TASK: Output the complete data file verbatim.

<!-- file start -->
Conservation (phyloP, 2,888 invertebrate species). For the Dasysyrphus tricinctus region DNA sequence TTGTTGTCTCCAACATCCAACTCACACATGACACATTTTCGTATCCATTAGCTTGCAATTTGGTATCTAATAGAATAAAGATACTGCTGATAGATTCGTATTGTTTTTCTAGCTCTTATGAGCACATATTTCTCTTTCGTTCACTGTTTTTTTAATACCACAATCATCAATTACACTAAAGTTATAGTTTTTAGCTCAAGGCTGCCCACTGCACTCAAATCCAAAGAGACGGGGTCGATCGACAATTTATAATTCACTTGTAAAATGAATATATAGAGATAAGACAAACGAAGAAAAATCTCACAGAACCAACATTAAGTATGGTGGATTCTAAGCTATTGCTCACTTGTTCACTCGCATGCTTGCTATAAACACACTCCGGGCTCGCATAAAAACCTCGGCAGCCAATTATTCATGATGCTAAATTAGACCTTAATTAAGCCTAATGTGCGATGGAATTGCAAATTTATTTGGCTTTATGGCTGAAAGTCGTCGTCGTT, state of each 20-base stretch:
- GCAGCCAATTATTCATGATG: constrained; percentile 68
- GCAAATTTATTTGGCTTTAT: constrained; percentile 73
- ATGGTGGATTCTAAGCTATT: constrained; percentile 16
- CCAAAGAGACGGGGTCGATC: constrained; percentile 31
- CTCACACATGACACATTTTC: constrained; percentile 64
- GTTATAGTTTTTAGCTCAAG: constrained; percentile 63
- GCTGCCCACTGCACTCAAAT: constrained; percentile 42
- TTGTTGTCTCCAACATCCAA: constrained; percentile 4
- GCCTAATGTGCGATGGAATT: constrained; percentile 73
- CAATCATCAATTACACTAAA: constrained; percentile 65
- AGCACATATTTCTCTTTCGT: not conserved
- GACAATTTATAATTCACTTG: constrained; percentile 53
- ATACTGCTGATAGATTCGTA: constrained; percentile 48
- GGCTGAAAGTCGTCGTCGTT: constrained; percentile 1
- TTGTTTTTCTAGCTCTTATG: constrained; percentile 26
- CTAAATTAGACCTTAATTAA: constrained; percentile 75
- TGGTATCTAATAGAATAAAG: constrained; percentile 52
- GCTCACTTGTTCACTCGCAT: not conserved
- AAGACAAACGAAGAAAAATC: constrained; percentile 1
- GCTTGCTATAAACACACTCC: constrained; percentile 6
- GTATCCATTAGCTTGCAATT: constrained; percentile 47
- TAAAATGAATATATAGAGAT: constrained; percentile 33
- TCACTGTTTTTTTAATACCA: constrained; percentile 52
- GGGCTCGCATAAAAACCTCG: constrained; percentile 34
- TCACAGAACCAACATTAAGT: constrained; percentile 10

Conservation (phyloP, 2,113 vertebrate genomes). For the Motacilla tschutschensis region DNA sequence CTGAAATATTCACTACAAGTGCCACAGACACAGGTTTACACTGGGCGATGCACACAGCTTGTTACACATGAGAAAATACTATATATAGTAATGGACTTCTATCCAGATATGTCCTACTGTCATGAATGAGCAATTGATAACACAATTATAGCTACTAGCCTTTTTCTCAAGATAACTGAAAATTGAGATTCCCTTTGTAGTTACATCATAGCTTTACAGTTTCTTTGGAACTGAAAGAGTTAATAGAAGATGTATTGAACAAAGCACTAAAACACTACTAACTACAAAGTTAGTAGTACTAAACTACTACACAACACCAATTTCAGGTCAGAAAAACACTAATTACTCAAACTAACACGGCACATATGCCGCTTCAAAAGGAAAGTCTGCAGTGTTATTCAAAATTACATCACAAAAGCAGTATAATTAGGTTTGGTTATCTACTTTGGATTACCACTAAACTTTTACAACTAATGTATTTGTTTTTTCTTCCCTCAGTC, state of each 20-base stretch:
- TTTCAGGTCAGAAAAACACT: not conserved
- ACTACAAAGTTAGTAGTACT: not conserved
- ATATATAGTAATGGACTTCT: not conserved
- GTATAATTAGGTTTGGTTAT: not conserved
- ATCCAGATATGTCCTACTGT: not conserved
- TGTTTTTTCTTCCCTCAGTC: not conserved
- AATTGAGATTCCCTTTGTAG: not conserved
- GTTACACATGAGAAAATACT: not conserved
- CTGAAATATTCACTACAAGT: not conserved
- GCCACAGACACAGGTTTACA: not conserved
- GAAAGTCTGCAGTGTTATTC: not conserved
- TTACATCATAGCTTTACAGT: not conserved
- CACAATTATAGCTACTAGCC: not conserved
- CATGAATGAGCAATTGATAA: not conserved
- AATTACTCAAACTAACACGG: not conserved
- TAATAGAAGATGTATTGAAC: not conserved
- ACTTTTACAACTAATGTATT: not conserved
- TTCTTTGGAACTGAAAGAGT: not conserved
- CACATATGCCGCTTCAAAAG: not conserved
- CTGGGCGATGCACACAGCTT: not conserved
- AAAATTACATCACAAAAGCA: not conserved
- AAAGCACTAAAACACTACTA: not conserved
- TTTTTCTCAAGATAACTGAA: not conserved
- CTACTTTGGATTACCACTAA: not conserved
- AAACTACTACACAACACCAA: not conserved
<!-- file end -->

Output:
Conservation (phyloP, 2,888 invertebrate species). For the Dasysyrphus tricinctus region DNA sequence TTGTTGTCTCCAACATCCAACTCACACATGACACATTTTCGTATCCATTAGCTTGCAATTTGGTATCTAATAGAATAAAGATACTGCTGATAGATTCGTATTGTTTTTCTAGCTCTTATGAGCACATATTTCTCTTTCGTTCACTGTTTTTTTAATACCACAATCATCAATTACACTAAAGTTATAGTTTTTAGCTCAAGGCTGCCCACTGCACTCAAATCCAAAGAGACGGGGTCGATCGACAATTTATAATTCACTTGTAAAATGAATATATAGAGATAAGACAAACGAAGAAAAATCTCACAGAACCAACATTAAGTATGGTGGATTCTAAGCTATTGCTCACTTGTTCACTCGCATGCTTGCTATAAACACACTCCGGGCTCGCATAAAAACCTCGGCAGCCAATTATTCATGATGCTAAATTAGACCTTAATTAAGCCTAATGTGCGATGGAATTGCAAATTTATTTGGCTTTATGGCTGAAAGTCGTCGTCGTT, state of each 20-base stretch:
- GCAGCCAATTATTCATGATG: constrained; percentile 68
- GCAAATTTATTTGGCTTTAT: constrained; percentile 73
- ATGGTGGATTCTAAGCTATT: constrained; percentile 16
- CCAAAGAGACGGGGTCGATC: constrained; percentile 31
- CTCACACATGACACATTTTC: constrained; percentile 64
- GTTATAGTTTTTAGCTCAAG: constrained; percentile 63
- GCTGCCCACTGCACTCAAAT: constrained; percentile 42
- TTGTTGTCTCCAACATCCAA: constrained; percentile 4
- GCCTAATGTGCGATGGAATT: constrained; percentile 73
- CAATCATCAATTACACTAAA: constrained; percentile 65
- AGCACATATTTCTCTTTCGT: not conserved
- GACAATTTATAATTCACTTG: constrained; percentile 53
- ATACTGCTGATAGATTCGTA: constrained; percentile 48
- GGCTGAAAGTCGTCGTCGTT: constrained; percentile 1
- TTGTTTTTCTAGCTCTTATG: constrained; percentile 26
- CTAAATTAGACCTTAATTAA: constrained; percentile 75
- TGGTATCTAATAGAATAAAG: constrained; percentile 52
- GCTCACTTGTTCACTCGCAT: not conserved
- AAGACAAACGAAGAAAAATC: constrained; percentile 1
- GCTTGCTATAAACACACTCC: constrained; percentile 6
- GTATCCATTAGCTTGCAATT: constrained; percentile 47
- TAAAATGAATATATAGAGAT: constrained; percentile 33
- TCACTGTTTTTTTAATACCA: constrained; percentile 52
- GGGCTCGCATAAAAACCTCG: constrained; percentile 34
- TCACAGAACCAACATTAAGT: constrained; percentile 10

Conservation (phyloP, 2,113 vertebrate genomes). For the Motacilla tschutschensis region DNA sequence CTGAAATATTCACTACAAGTGCCACAGACACAGGTTTACACTGGGCGATGCACACAGCTTGTTACACATGAGAAAATACTATATATAGTAATGGACTTCTATCCAGATATGTCCTACTGTCATGAATGAGCAATTGATAACACAATTATAGCTACTAGCCTTTTTCTCAAGATAACTGAAAATTGAGATTCCCTTTGTAGTTACATCATAGCTTTACAGTTTCTTTGGAACTGAAAGAGTTAATAGAAGATGTATTGAACAAAGCACTAAAACACTACTAACTACAAAGTTAGTAGTACTAAACTACTACACAACACCAATTTCAGGTCAGAAAAACACTAATTACTCAAACTAACACGGCACATATGCCGCTTCAAAAGGAAAGTCTGCAGTGTTATTCAAAATTACATCACAAAAGCAGTATAATTAGGTTTGGTTATCTACTTTGGATTACCACTAAACTTTTACAACTAATGTATTTGTTTTTTCTTCCCTCAGTC, state of each 20-base stretch:
- TTTCAGGTCAGAAAAACACT: not conserved
- ACTACAAAGTTAGTAGTACT: not conserved
- ATATATAGTAATGGACTTCT: not conserved
- GTATAATTAGGTTTGGTTAT: not conserved
- ATCCAGATATGTCCTACTGT: not conserved
- TGTTTTTTCTTCCCTCAGTC: not conserved
- AATTGAGATTCCCTTTGTAG: not conserved
- GTTACACATGAGAAAATACT: not conserved
- CTGAAATATTCACTACAAGT: not conserved
- GCCACAGACACAGGTTTACA: not conserved
- GAAAGTCTGCAGTGTTATTC: not conserved
- TTACATCATAGCTTTACAGT: not conserved
- CACAATTATAGCTACTAGCC: not conserved
- CATGAATGAGCAATTGATAA: not conserved
- AATTACTCAAACTAACACGG: not conserved
- TAATAGAAGATGTATTGAAC: not conserved
- ACTTTTACAACTAATGTATT: not conserved
- TTCTTTGGAACTGAAAGAGT: not conserved
- CACATATGCCGCTTCAAAAG: not conserved
- CTGGGCGATGCACACAGCTT: not conserved
- AAAATTACATCACAAAAGCA: not conserved
- AAAGCACTAAAACACTACTA: not conserved
- TTTTTCTCAAGATAACTGAA: not conserved
- CTACTTTGGATTACCACTAA: not conserved
- AAACTACTACACAACACCAA: not conserved